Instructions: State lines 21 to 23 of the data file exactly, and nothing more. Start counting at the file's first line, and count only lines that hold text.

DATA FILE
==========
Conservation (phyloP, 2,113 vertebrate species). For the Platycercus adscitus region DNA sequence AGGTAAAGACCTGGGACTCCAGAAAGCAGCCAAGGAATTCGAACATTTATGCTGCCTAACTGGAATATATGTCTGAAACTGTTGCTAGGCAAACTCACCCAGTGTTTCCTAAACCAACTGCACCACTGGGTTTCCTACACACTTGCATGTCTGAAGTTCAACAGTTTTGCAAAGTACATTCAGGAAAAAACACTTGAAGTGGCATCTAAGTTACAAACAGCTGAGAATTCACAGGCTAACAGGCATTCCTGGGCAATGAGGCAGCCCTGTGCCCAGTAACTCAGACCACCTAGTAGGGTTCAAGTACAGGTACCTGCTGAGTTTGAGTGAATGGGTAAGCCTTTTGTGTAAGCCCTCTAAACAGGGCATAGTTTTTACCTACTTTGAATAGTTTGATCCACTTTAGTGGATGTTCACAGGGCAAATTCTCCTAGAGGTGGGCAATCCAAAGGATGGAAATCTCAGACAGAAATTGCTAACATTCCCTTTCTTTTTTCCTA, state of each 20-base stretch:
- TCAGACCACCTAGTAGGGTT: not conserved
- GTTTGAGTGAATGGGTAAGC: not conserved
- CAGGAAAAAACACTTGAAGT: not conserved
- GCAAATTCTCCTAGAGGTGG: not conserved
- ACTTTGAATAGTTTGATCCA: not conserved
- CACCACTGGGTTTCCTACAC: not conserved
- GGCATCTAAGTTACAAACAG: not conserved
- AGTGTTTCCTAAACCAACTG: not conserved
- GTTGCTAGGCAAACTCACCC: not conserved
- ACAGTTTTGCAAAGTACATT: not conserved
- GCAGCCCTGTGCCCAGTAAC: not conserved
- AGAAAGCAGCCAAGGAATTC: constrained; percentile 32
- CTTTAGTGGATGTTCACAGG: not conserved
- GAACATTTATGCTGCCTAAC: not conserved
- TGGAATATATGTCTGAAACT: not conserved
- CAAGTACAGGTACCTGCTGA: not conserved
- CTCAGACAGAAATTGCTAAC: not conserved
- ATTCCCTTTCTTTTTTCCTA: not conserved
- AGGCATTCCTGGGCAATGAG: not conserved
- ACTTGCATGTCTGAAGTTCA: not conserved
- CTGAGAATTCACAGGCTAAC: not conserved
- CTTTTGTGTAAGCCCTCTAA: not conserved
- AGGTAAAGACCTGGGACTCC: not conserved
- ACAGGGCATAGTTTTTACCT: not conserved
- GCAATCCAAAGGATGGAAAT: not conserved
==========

- ACTTGCATGTCTGAAGTTCA: not conserved
- CTGAGAATTCACAGGCTAAC: not conserved
- CTTTTGTGTAAGCCCTCTAA: not conserved